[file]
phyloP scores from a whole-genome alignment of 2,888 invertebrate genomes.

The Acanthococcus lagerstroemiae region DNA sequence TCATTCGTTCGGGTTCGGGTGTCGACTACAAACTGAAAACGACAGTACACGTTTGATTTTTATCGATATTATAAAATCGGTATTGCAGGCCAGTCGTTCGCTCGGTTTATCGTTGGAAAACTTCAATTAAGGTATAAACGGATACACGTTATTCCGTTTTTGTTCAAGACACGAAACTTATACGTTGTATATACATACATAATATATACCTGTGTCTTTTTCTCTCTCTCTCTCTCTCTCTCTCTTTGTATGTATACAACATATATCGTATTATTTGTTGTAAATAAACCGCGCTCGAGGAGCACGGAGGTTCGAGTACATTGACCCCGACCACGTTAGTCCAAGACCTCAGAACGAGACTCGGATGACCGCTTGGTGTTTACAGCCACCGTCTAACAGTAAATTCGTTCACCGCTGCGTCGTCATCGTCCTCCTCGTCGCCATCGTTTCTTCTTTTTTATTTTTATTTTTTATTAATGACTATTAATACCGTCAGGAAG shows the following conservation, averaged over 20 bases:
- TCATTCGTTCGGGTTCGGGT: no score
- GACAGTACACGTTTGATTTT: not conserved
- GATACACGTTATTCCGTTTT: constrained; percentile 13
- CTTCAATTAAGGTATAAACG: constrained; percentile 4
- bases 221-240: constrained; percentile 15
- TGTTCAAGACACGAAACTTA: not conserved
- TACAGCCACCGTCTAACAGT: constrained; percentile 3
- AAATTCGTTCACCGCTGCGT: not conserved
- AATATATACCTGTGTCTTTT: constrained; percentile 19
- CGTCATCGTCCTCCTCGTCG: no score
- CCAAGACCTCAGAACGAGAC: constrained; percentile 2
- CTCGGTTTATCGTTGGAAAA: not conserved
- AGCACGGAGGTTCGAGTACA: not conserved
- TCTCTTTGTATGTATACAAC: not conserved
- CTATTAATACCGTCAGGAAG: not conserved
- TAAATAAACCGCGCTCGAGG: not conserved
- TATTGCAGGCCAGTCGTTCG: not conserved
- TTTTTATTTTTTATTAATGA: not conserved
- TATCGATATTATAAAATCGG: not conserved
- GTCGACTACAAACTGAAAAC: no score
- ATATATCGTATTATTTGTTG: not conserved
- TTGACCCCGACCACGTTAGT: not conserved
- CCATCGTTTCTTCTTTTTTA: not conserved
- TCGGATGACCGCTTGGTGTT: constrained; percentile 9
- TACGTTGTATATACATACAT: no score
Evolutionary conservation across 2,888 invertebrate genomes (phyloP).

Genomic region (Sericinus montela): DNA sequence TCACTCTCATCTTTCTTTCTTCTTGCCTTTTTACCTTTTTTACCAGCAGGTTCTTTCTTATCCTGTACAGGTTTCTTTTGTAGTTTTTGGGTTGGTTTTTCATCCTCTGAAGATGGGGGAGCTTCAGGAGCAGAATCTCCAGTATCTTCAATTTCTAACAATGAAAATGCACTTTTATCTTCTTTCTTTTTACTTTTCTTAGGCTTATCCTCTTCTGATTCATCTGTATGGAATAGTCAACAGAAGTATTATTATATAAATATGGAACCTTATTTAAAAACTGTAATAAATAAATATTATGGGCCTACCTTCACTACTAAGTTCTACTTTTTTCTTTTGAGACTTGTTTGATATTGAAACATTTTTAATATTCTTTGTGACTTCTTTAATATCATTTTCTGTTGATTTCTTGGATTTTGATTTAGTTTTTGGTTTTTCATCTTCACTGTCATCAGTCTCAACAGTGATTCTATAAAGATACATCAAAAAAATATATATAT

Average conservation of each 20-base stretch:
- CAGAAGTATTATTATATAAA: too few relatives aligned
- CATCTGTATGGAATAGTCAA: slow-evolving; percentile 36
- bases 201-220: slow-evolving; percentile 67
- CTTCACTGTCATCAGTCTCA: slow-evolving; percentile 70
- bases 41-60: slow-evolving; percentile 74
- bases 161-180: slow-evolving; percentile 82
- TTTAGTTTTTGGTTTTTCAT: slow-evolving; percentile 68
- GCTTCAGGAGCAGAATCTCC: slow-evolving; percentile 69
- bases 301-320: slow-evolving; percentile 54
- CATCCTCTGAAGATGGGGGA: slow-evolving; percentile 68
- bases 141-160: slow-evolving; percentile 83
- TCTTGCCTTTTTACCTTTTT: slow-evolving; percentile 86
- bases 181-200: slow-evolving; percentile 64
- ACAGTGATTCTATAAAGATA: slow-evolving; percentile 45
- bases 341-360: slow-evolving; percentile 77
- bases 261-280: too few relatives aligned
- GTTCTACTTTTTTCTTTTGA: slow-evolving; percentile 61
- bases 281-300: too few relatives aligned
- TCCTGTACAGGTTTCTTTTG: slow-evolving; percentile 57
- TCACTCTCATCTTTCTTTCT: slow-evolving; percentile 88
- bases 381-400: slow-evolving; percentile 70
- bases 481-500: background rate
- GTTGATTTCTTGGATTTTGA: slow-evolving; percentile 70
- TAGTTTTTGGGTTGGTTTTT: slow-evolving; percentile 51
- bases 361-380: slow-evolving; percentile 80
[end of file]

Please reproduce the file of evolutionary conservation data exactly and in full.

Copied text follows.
phyloP scores from a whole-genome alignment of 2,888 invertebrate genomes.

The Acanthococcus lagerstroemiae region DNA sequence TCATTCGTTCGGGTTCGGGTGTCGACTACAAACTGAAAACGACAGTACACGTTTGATTTTTATCGATATTATAAAATCGGTATTGCAGGCCAGTCGTTCGCTCGGTTTATCGTTGGAAAACTTCAATTAAGGTATAAACGGATACACGTTATTCCGTTTTTGTTCAAGACACGAAACTTATACGTTGTATATACATACATAATATATACCTGTGTCTTTTTCTCTCTCTCTCTCTCTCTCTCTCTTTGTATGTATACAACATATATCGTATTATTTGTTGTAAATAAACCGCGCTCGAGGAGCACGGAGGTTCGAGTACATTGACCCCGACCACGTTAGTCCAAGACCTCAGAACGAGACTCGGATGACCGCTTGGTGTTTACAGCCACCGTCTAACAGTAAATTCGTTCACCGCTGCGTCGTCATCGTCCTCCTCGTCGCCATCGTTTCTTCTTTTTTATTTTTATTTTTTATTAATGACTATTAATACCGTCAGGAAG shows the following conservation, averaged over 20 bases:
- TCATTCGTTCGGGTTCGGGT: no score
- GACAGTACACGTTTGATTTT: not conserved
- GATACACGTTATTCCGTTTT: constrained; percentile 13
- CTTCAATTAAGGTATAAACG: constrained; percentile 4
- bases 221-240: constrained; percentile 15
- TGTTCAAGACACGAAACTTA: not conserved
- TACAGCCACCGTCTAACAGT: constrained; percentile 3
- AAATTCGTTCACCGCTGCGT: not conserved
- AATATATACCTGTGTCTTTT: constrained; percentile 19
- CGTCATCGTCCTCCTCGTCG: no score
- CCAAGACCTCAGAACGAGAC: constrained; percentile 2
- CTCGGTTTATCGTTGGAAAA: not conserved
- AGCACGGAGGTTCGAGTACA: not conserved
- TCTCTTTGTATGTATACAAC: not conserved
- CTATTAATACCGTCAGGAAG: not conserved
- TAAATAAACCGCGCTCGAGG: not conserved
- TATTGCAGGCCAGTCGTTCG: not conserved
- TTTTTATTTTTTATTAATGA: not conserved
- TATCGATATTATAAAATCGG: not conserved
- GTCGACTACAAACTGAAAAC: no score
- ATATATCGTATTATTTGTTG: not conserved
- TTGACCCCGACCACGTTAGT: not conserved
- CCATCGTTTCTTCTTTTTTA: not conserved
- TCGGATGACCGCTTGGTGTT: constrained; percentile 9
- TACGTTGTATATACATACAT: no score
Evolutionary conservation across 2,888 invertebrate genomes (phyloP).

Genomic region (Sericinus montela): DNA sequence TCACTCTCATCTTTCTTTCTTCTTGCCTTTTTACCTTTTTTACCAGCAGGTTCTTTCTTATCCTGTACAGGTTTCTTTTGTAGTTTTTGGGTTGGTTTTTCATCCTCTGAAGATGGGGGAGCTTCAGGAGCAGAATCTCCAGTATCTTCAATTTCTAACAATGAAAATGCACTTTTATCTTCTTTCTTTTTACTTTTCTTAGGCTTATCCTCTTCTGATTCATCTGTATGGAATAGTCAACAGAAGTATTATTATATAAATATGGAACCTTATTTAAAAACTGTAATAAATAAATATTATGGGCCTACCTTCACTACTAAGTTCTACTTTTTTCTTTTGAGACTTGTTTGATATTGAAACATTTTTAATATTCTTTGTGACTTCTTTAATATCATTTTCTGTTGATTTCTTGGATTTTGATTTAGTTTTTGGTTTTTCATCTTCACTGTCATCAGTCTCAACAGTGATTCTATAAAGATACATCAAAAAAATATATATAT

Average conservation of each 20-base stretch:
- CAGAAGTATTATTATATAAA: too few relatives aligned
- CATCTGTATGGAATAGTCAA: slow-evolving; percentile 36
- bases 201-220: slow-evolving; percentile 67
- CTTCACTGTCATCAGTCTCA: slow-evolving; percentile 70
- bases 41-60: slow-evolving; percentile 74
- bases 161-180: slow-evolving; percentile 82
- TTTAGTTTTTGGTTTTTCAT: slow-evolving; percentile 68
- GCTTCAGGAGCAGAATCTCC: slow-evolving; percentile 69
- bases 301-320: slow-evolving; percentile 54
- CATCCTCTGAAGATGGGGGA: slow-evolving; percentile 68
- bases 141-160: slow-evolving; percentile 83
- TCTTGCCTTTTTACCTTTTT: slow-evolving; percentile 86
- bases 181-200: slow-evolving; percentile 64
- ACAGTGATTCTATAAAGATA: slow-evolving; percentile 45
- bases 341-360: slow-evolving; percentile 77
- bases 261-280: too few relatives aligned
- GTTCTACTTTTTTCTTTTGA: slow-evolving; percentile 61
- bases 281-300: too few relatives aligned
- TCCTGTACAGGTTTCTTTTG: slow-evolving; percentile 57
- TCACTCTCATCTTTCTTTCT: slow-evolving; percentile 88
- bases 381-400: slow-evolving; percentile 70
- bases 481-500: background rate
- GTTGATTTCTTGGATTTTGA: slow-evolving; percentile 70
- TAGTTTTTGGGTTGGTTTTT: slow-evolving; percentile 51
- bases 361-380: slow-evolving; percentile 80